Poor Simo


By Cha Monforte

Poor Simo. All for him is only for witnessing. For decades he’s been poor, a small sari-sari owner selling tuba for one. That’s all he knows of for a living, with his wife at his side. He’s illiterate when he arrived during the great migration of Visayans when Mindanao was bannered as the country’s resource frontier. His two children are now married. Both graduated from public high school. His son is now a laborer in Manila. His daughter has married one of town’s typical unemployed who frequents the bilyaran of the public market, or goes to the barrios during pre-fiesta time to bet in a hantak gambling operated for years by a known rogue cop in town.

Poor Simo. He could only smoke a poor man’s cigar popular among the farmers. But he has a backyard garden from where he gets his kamonggay, tangkong, sibuyas, kamatis and rootcrops. At least, when the other goodies he is selling like the Red Horse aren’t consumed by the neighborhood youths who now prefer to play Ran and other online games while browsing their Friendster, download MP3 songs or watch sexy bodies in the Net, he has a green veggie fallback to rely on. Otherwise, old Nong Simo consumes the accessible packs of noodles.

Poor Simo. His hoarse laughter is one consolation he could give to the youths who patronize his store after cracking spirited jokes from a true plebian as he is. At least the youths understand he could adjust to the vagaries of their new culture. Pag-sure uy! Such timely hilarity of Nong Simo shows he’s one keeping abreast with the goings on of today’s youths. On the other hand, he knows much of the latest buzz among local politicians when he’s got the barangay kagawads or government workers drinking wine or beer at his small makeshift store cum residence. Simo is no teetoller. He’s just a sober drinker when asked for a shot by the usual drunkards in his neighborhood leaving his and wife staring even at the wee hours at night. When they have their drinks, Nong Simo can’t close his store by 10 P.M.

Poor Simo. While he’s now having a good time viewing on a TV unit bought by his vacationing son last December and getting the latest news from ABS-CBN or GMA, he still tunes in to AM radio which has been in his side when the broadcasters Freddie Vergara and Teny Banson were still too popular in the airwaves. But the talk that Nong Simo got wind of lately from the radyo de baktas, the word of mouth, which he prefers to believe, is that crumpled P20 bills came raining ordinarily in our highways guarded by combined TMG and cops from delivery and cargo trucks and the three P100 bills from trucks carrying logs with “permits” for the DENR folks during nighttime.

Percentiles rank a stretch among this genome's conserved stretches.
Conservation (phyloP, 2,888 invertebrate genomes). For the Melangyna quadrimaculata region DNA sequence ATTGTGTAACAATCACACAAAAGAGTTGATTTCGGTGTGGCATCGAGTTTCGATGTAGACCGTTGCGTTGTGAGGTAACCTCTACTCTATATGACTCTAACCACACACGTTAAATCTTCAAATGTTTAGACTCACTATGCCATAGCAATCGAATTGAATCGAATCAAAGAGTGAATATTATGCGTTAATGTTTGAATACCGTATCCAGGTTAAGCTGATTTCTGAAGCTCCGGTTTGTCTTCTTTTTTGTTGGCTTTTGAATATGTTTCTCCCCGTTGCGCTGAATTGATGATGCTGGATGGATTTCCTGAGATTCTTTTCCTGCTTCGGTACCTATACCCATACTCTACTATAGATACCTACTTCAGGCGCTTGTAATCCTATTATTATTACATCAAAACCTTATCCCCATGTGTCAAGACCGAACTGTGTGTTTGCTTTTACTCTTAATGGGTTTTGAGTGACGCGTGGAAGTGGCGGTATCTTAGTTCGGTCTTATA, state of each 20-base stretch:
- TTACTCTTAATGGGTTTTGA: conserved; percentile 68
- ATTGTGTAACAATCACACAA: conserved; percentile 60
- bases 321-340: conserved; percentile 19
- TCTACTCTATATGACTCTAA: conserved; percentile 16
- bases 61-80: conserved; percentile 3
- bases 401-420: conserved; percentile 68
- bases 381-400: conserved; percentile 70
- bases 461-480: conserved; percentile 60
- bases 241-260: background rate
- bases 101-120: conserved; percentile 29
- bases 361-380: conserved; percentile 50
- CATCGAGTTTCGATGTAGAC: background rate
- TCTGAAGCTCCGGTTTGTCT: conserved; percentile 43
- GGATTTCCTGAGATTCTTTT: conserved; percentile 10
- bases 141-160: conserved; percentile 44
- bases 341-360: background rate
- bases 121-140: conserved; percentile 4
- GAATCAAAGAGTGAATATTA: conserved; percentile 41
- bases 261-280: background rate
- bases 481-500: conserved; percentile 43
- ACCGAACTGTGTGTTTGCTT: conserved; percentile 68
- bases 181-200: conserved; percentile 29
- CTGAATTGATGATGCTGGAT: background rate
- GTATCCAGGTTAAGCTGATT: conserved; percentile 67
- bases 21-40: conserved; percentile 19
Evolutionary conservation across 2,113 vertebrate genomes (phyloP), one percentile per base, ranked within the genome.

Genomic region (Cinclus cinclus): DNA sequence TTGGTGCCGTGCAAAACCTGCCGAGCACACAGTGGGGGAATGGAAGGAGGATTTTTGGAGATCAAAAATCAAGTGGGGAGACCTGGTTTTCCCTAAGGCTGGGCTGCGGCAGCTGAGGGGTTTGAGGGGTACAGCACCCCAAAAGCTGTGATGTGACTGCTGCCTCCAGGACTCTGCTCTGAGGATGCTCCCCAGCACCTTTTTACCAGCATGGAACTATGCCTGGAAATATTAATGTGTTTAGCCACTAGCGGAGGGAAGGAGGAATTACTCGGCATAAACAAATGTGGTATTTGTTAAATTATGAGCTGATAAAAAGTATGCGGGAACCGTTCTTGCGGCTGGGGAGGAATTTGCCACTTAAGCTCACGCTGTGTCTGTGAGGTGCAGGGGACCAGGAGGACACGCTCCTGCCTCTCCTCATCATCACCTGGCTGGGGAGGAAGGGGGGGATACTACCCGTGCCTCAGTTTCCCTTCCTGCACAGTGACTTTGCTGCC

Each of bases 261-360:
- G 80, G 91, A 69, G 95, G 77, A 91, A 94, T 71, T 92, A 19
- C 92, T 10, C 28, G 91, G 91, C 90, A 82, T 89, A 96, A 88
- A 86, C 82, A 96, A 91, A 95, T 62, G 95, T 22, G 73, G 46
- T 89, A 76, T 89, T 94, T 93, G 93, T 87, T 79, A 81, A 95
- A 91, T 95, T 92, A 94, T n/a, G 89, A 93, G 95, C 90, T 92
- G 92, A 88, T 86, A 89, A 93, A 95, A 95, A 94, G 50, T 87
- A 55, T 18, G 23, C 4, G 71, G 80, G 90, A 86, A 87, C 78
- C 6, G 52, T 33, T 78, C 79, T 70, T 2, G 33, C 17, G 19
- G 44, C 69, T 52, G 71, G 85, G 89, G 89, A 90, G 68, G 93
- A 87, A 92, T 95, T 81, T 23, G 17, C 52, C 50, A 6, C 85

Poor Simo. He has long known about this P20. It was only P5 two decades ago for the pot-bellied buayas. But he doesn’t know yet how much is being dropped from trucks carrying the real hot logs without permits for DENR’s picking. What he has known of since then is that when hands of those on top are caught inside the cookie jar under the media spotlight, corruption trickled down in national scale. Though highwaymen thrive only on crumpled P20 bills, but when it rains of such amount, it pours down the highways that highwaymen could always well afford sending their college students to nursing schools.

Poor Simo. The buayas he has long known of have not been exterminated from the face of the highways. He knows that when night-time guarding buayas flash their flashlights to the truck windshields and quickly moving the light downward pointing to the pavement of the highways, it’s not actually a warning of flagging down the passing truck but a sign for the trucks to drop in the crumbled P20 bill for their uninterrupted passage.

Poor Simo. He’s now thinking that if the highwaymen get their petty loot nowadays uninterrupted, just how pervasive corruption has now become under GMA. Now he’s thinking of the vulnerabilities in the billions of the Katas ng VAT that are dangled here and there and everywhere. Though Nong Simo is old and poor, he’s a thinker, indeed as he is.

Compostela Mayor Rey Castillo must apologize to Gob. Chiongkee Uy for his oversight of not including one of his good friends during the last Friday’s Compostela Araw culmination. The mayor’s oversight not only brings a toll of animosities and unhealthy speculations. It questions the much-touted political unity in Comval… We don’t know if the good mayor could produce his own unity ring made of pure gold from his town’s mines. Bango has long been emptied of gold…. Rural Urban News is offering crash journalism courses for campus journalists and school paper advisers. Txt 09069104553. (For my online edition, visit: https://cha4t.wordpress.com)


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